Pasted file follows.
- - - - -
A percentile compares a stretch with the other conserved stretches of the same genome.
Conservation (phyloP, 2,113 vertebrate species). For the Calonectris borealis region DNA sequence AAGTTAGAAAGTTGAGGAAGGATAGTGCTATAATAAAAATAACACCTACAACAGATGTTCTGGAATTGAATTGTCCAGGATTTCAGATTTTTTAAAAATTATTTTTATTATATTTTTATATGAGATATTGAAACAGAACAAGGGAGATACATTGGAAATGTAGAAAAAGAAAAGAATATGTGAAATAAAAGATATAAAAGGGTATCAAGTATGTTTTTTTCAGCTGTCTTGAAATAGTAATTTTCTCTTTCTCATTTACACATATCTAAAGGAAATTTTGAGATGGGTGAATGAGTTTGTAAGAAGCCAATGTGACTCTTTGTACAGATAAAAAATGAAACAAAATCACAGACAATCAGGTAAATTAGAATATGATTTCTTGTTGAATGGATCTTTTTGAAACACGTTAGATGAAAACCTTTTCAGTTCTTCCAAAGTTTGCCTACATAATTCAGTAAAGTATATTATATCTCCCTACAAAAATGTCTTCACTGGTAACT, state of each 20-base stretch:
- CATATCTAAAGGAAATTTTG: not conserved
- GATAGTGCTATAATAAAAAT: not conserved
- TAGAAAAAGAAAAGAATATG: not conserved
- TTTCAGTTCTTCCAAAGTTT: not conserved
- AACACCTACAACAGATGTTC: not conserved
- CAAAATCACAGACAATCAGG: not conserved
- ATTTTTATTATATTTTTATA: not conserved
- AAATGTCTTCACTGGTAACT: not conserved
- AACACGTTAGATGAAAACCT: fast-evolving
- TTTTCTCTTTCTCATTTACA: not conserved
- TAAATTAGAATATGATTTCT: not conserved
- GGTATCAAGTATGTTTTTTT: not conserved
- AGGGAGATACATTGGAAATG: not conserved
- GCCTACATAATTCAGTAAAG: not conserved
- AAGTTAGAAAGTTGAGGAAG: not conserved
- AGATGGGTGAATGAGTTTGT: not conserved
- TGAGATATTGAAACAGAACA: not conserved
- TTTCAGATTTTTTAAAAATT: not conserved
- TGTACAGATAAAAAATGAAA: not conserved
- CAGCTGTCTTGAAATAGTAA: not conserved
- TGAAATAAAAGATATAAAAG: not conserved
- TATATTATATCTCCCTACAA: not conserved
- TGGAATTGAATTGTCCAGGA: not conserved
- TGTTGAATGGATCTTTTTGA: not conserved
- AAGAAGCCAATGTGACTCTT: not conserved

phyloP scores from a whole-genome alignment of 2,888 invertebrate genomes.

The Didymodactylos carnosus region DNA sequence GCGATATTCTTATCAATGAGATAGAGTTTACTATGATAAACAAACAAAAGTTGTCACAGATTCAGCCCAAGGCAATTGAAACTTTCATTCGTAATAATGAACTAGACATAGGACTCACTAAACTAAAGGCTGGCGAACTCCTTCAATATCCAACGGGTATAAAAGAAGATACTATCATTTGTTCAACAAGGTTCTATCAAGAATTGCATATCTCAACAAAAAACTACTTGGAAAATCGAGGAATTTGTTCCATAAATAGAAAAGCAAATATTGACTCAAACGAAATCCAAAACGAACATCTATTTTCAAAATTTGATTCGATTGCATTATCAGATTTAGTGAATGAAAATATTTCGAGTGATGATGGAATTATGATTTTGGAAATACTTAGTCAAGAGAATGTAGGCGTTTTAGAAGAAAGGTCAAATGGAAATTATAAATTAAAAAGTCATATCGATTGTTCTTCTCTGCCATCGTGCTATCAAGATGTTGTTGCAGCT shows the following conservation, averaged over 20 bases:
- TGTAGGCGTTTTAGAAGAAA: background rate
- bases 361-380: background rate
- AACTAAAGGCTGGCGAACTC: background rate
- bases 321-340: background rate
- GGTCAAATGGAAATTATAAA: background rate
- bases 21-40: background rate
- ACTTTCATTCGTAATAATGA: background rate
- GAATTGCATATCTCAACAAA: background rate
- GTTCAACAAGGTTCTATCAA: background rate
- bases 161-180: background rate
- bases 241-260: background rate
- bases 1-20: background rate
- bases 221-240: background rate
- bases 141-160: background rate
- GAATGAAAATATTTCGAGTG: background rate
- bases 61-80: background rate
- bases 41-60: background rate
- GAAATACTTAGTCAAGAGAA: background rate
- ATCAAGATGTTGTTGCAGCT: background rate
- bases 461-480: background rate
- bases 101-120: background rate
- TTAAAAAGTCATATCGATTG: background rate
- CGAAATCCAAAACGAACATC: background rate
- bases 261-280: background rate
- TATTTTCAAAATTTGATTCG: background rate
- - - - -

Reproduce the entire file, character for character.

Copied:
A percentile compares a stretch with the other conserved stretches of the same genome.
Conservation (phyloP, 2,113 vertebrate species). For the Calonectris borealis region DNA sequence AAGTTAGAAAGTTGAGGAAGGATAGTGCTATAATAAAAATAACACCTACAACAGATGTTCTGGAATTGAATTGTCCAGGATTTCAGATTTTTTAAAAATTATTTTTATTATATTTTTATATGAGATATTGAAACAGAACAAGGGAGATACATTGGAAATGTAGAAAAAGAAAAGAATATGTGAAATAAAAGATATAAAAGGGTATCAAGTATGTTTTTTTCAGCTGTCTTGAAATAGTAATTTTCTCTTTCTCATTTACACATATCTAAAGGAAATTTTGAGATGGGTGAATGAGTTTGTAAGAAGCCAATGTGACTCTTTGTACAGATAAAAAATGAAACAAAATCACAGACAATCAGGTAAATTAGAATATGATTTCTTGTTGAATGGATCTTTTTGAAACACGTTAGATGAAAACCTTTTCAGTTCTTCCAAAGTTTGCCTACATAATTCAGTAAAGTATATTATATCTCCCTACAAAAATGTCTTCACTGGTAACT, state of each 20-base stretch:
- CATATCTAAAGGAAATTTTG: not conserved
- GATAGTGCTATAATAAAAAT: not conserved
- TAGAAAAAGAAAAGAATATG: not conserved
- TTTCAGTTCTTCCAAAGTTT: not conserved
- AACACCTACAACAGATGTTC: not conserved
- CAAAATCACAGACAATCAGG: not conserved
- ATTTTTATTATATTTTTATA: not conserved
- AAATGTCTTCACTGGTAACT: not conserved
- AACACGTTAGATGAAAACCT: fast-evolving
- TTTTCTCTTTCTCATTTACA: not conserved
- TAAATTAGAATATGATTTCT: not conserved
- GGTATCAAGTATGTTTTTTT: not conserved
- AGGGAGATACATTGGAAATG: not conserved
- GCCTACATAATTCAGTAAAG: not conserved
- AAGTTAGAAAGTTGAGGAAG: not conserved
- AGATGGGTGAATGAGTTTGT: not conserved
- TGAGATATTGAAACAGAACA: not conserved
- TTTCAGATTTTTTAAAAATT: not conserved
- TGTACAGATAAAAAATGAAA: not conserved
- CAGCTGTCTTGAAATAGTAA: not conserved
- TGAAATAAAAGATATAAAAG: not conserved
- TATATTATATCTCCCTACAA: not conserved
- TGGAATTGAATTGTCCAGGA: not conserved
- TGTTGAATGGATCTTTTTGA: not conserved
- AAGAAGCCAATGTGACTCTT: not conserved

phyloP scores from a whole-genome alignment of 2,888 invertebrate genomes.

The Didymodactylos carnosus region DNA sequence GCGATATTCTTATCAATGAGATAGAGTTTACTATGATAAACAAACAAAAGTTGTCACAGATTCAGCCCAAGGCAATTGAAACTTTCATTCGTAATAATGAACTAGACATAGGACTCACTAAACTAAAGGCTGGCGAACTCCTTCAATATCCAACGGGTATAAAAGAAGATACTATCATTTGTTCAACAAGGTTCTATCAAGAATTGCATATCTCAACAAAAAACTACTTGGAAAATCGAGGAATTTGTTCCATAAATAGAAAAGCAAATATTGACTCAAACGAAATCCAAAACGAACATCTATTTTCAAAATTTGATTCGATTGCATTATCAGATTTAGTGAATGAAAATATTTCGAGTGATGATGGAATTATGATTTTGGAAATACTTAGTCAAGAGAATGTAGGCGTTTTAGAAGAAAGGTCAAATGGAAATTATAAATTAAAAAGTCATATCGATTGTTCTTCTCTGCCATCGTGCTATCAAGATGTTGTTGCAGCT shows the following conservation, averaged over 20 bases:
- TGTAGGCGTTTTAGAAGAAA: background rate
- bases 361-380: background rate
- AACTAAAGGCTGGCGAACTC: background rate
- bases 321-340: background rate
- GGTCAAATGGAAATTATAAA: background rate
- bases 21-40: background rate
- ACTTTCATTCGTAATAATGA: background rate
- GAATTGCATATCTCAACAAA: background rate
- GTTCAACAAGGTTCTATCAA: background rate
- bases 161-180: background rate
- bases 241-260: background rate
- bases 1-20: background rate
- bases 221-240: background rate
- bases 141-160: background rate
- GAATGAAAATATTTCGAGTG: background rate
- bases 61-80: background rate
- bases 41-60: background rate
- GAAATACTTAGTCAAGAGAA: background rate
- ATCAAGATGTTGTTGCAGCT: background rate
- bases 461-480: background rate
- bases 101-120: background rate
- TTAAAAAGTCATATCGATTG: background rate
- CGAAATCCAAAACGAACATC: background rate
- bases 261-280: background rate
- TATTTTCAAAATTTGATTCG: background rate